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In My Own Words: A Powerful Journey From Perimenopause To Post-Menopause

Hi, I’m Jenna from Team MenoMe®. This is my personal story of having no idea what perimenopause was until it hit me like a truck. And then how I navigated the signs and symptoms and emerged stronger, smarter and empowered in post-menopause.

Firstly, I didn’t realise I’d been in perimenopause – the years that lead up to menopause. Although I’ve worked in the wellbeing industry as a specialist health and beauty editor for over 20 years! As such, I’m knowledgeable on the women’s health front but I still didn’t have a clue. Why? I think it’s because nobody was talking about it. Historically, it’s been one of the last taboos although the conversation is beginning to open up.

Thankfully, that’s (finally) changing.

It’s only now, in retrospect, that I can see I’ve made some very serious, life-changing decisions while going through peri. So for those of you who I support when you’re struggling, know my empathy is genuine.

You might like 4 Ways To Prepare For Perimenopause Before It Begins

Before perimenopause: rolling back the years

Let’s roll back a few years. I’m not sure how many because I don’t know when perimenopause began. I mean, what the heck was peri?!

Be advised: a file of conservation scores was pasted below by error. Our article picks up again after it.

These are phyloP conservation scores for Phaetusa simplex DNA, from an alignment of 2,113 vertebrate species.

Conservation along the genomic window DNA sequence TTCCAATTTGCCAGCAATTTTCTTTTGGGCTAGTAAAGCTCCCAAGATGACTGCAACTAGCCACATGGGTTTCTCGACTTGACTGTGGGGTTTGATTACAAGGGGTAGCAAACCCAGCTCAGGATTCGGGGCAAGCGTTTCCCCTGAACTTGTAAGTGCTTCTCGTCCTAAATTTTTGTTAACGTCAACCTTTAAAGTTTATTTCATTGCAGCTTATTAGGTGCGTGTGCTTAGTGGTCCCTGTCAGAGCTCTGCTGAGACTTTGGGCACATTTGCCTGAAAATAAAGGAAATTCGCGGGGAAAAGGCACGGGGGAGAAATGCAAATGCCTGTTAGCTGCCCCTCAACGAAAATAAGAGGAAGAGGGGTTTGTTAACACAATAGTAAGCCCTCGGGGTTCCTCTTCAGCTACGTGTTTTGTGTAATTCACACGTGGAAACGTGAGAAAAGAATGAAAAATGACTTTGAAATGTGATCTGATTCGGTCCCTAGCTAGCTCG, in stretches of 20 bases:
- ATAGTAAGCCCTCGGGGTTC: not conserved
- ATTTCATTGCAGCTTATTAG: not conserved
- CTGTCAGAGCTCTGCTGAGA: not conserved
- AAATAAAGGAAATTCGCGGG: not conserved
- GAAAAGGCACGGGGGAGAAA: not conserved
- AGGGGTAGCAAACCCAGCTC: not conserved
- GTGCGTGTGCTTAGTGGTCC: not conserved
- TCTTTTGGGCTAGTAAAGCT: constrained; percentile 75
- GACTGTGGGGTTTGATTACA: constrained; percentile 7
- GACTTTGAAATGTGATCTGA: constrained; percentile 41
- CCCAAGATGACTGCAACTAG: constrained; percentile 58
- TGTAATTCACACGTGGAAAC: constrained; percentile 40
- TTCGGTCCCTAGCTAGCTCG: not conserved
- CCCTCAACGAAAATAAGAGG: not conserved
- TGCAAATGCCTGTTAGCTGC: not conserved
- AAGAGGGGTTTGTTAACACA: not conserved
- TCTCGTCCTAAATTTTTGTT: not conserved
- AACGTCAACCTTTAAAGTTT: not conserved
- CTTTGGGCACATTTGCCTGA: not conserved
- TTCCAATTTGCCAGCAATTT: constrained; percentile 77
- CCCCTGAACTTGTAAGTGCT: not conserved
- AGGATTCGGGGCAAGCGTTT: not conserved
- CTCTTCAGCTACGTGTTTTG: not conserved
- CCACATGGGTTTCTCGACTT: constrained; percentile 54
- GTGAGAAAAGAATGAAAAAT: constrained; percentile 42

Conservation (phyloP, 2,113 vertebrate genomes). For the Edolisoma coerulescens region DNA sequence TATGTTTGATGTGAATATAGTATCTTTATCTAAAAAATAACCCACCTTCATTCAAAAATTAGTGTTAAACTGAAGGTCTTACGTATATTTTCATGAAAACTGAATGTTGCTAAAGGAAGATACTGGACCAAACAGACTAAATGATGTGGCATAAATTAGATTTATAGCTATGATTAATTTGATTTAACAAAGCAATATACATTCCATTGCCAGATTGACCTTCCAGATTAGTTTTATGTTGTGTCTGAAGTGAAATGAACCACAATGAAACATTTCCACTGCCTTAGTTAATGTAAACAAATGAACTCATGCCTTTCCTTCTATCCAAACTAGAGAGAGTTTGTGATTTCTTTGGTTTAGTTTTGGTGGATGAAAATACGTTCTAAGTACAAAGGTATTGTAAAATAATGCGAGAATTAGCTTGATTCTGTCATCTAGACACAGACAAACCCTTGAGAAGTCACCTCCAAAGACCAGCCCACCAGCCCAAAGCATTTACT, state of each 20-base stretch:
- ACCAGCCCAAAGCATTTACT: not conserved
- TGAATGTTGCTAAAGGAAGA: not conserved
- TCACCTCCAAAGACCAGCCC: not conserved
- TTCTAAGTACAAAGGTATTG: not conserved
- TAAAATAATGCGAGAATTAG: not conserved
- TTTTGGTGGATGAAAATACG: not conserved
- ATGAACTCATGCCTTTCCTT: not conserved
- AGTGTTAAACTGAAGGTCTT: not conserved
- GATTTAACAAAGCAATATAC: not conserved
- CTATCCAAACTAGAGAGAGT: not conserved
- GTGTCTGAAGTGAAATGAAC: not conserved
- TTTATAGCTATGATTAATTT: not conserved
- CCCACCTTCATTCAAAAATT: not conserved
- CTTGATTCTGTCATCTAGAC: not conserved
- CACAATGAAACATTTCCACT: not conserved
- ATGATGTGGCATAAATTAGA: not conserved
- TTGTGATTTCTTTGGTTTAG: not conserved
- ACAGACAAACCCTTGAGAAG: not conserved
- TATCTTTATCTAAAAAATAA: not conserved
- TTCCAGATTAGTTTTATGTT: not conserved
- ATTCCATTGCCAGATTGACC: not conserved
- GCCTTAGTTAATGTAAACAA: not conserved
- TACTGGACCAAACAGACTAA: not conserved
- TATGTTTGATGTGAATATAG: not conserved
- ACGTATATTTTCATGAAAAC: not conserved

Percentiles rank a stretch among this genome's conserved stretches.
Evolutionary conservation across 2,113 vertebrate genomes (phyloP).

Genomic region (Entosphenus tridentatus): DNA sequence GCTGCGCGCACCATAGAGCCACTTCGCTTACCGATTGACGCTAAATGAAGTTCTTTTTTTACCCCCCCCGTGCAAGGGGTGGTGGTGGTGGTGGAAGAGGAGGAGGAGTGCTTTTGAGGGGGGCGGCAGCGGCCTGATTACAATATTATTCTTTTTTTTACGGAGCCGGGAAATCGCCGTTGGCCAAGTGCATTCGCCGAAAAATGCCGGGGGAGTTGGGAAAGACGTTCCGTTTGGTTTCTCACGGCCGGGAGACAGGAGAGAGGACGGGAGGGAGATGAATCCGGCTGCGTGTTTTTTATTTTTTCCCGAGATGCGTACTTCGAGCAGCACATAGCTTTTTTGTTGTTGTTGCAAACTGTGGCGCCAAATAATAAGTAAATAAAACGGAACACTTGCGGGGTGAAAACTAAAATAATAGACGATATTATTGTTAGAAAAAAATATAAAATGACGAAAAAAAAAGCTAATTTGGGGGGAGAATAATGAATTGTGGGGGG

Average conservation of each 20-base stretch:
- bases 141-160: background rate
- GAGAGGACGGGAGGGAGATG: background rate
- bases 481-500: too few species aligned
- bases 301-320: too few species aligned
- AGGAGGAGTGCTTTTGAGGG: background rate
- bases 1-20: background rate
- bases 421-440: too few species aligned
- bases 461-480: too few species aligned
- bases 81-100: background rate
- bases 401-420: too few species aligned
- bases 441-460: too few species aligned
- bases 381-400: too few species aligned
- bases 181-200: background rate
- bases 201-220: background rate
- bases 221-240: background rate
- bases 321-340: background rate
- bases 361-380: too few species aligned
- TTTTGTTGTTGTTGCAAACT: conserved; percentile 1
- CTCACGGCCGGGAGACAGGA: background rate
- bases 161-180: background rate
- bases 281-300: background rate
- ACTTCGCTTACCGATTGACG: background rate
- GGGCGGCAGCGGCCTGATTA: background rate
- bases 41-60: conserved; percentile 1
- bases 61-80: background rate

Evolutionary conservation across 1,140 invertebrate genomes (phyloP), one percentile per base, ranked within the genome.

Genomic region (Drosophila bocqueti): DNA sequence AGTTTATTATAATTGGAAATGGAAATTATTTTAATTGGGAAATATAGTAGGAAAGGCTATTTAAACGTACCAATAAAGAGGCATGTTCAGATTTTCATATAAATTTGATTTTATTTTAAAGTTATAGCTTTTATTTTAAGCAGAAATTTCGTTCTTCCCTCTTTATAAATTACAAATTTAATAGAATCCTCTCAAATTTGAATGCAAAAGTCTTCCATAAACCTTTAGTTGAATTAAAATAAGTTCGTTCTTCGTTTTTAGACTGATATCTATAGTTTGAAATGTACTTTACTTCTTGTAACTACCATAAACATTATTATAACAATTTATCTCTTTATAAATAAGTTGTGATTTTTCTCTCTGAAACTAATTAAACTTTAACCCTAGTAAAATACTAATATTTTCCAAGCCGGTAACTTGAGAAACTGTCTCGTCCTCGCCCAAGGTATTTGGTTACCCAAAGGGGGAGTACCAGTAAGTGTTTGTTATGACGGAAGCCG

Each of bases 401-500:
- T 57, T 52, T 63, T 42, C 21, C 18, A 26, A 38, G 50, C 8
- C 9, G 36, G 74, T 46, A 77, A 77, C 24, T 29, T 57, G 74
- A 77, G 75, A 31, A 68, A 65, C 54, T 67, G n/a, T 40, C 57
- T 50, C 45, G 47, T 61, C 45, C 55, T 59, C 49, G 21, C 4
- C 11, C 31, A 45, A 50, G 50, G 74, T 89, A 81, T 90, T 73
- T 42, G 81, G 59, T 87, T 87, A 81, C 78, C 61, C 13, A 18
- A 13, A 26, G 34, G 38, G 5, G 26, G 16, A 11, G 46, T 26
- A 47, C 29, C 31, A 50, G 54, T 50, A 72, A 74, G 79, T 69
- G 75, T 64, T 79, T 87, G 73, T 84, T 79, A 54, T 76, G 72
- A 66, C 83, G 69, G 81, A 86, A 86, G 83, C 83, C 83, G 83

I was in a long-term, second-time-around partnership with an intelligent, handsome and kind man. Of course, ‘perfect’ doesn’t exist but it was a wonderful relationship. We had a privileged life and he was an incredible person.

I was happier and more settled than I’d ever been. He was my rock. With respect to his privacy, let’s call him ‘lovely man’ (LM).

I also had two fantastic stepchildren. They were 9 and 12 when we first got together. However, as time went on, their puberty hormones began raging. This didn’t mix well with the perimenopausal hormonal rollercoaster that was beginning to unfold within our household. But none of us had any idea.

You might like Do Your Children Need To Know About Your Menopause?

Irrational times

Photo by Vera Arsic @pexels

Then LM heard he was going to be made redundant from his lucrative senior level position. He became dark, moody, ‘shouty’ and behaved like someone I didn’t know.

I now know redundancy can be a complicated thing, especially for a man. It thwarts their deeply ingrained provider instincts. But when I told him he was acting like a monster he shook his head and literally roared at me. 

My stepson also became intolerable, mirroring his father. As a result, I found myself crying frequently and I have vivid memories of running on the treadmill at the gym with tears streaming down my face.

Feeling desperate and putting my emotional turmoil down to their behaviour, I left.

Yes, it was that serious and I was that irrational.

In hindsight, I suspect the tears, irritability and the feeling of not being able to cope were due to perimenopause.

You might like The 34 Symptoms Of Perimenopause

Leaving home

I stayed with my best friend who not long later reunited with her childhood sweetheart in the UK. While I was thrilled for her, I knew they needed the space to get to know each other again. It was a challenging time. I bounced from friend to friend, miserable and lost. Eventually, I began having trouble breathing (stress) and ended up going ‘home’. LM and I decided to look for a house for me.